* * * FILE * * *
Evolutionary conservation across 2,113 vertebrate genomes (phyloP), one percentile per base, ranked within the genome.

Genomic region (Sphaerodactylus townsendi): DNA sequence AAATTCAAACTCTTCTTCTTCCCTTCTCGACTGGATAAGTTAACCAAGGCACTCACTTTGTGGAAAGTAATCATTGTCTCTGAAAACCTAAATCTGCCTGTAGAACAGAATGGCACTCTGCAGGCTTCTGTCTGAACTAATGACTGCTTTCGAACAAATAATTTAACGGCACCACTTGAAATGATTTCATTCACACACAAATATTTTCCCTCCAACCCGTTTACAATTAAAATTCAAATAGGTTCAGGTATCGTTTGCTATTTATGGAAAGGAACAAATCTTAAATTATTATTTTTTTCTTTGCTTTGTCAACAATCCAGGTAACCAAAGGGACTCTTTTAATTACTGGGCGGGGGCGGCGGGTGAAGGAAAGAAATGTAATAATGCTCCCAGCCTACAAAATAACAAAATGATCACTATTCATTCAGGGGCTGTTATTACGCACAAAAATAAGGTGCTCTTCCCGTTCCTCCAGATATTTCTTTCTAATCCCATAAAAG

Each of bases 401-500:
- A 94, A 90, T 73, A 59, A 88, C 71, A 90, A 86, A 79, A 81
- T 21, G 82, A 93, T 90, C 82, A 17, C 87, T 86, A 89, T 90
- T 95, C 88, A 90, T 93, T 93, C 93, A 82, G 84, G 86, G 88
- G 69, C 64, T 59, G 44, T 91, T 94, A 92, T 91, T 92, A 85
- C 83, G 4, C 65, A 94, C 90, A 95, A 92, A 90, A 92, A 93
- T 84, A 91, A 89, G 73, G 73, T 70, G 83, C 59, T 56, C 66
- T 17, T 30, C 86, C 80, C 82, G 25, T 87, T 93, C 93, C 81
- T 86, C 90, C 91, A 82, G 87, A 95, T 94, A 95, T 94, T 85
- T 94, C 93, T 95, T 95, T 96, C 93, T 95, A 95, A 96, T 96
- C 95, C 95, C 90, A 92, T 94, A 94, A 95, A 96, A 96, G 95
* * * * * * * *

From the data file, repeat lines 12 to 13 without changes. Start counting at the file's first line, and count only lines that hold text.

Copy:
- T 94, C 93, T 95, T 95, T 96, C 93, T 95, A 95, A 96, T 96
- C 95, C 95, C 90, A 92, T 94, A 94, A 95, A 96, A 96, G 95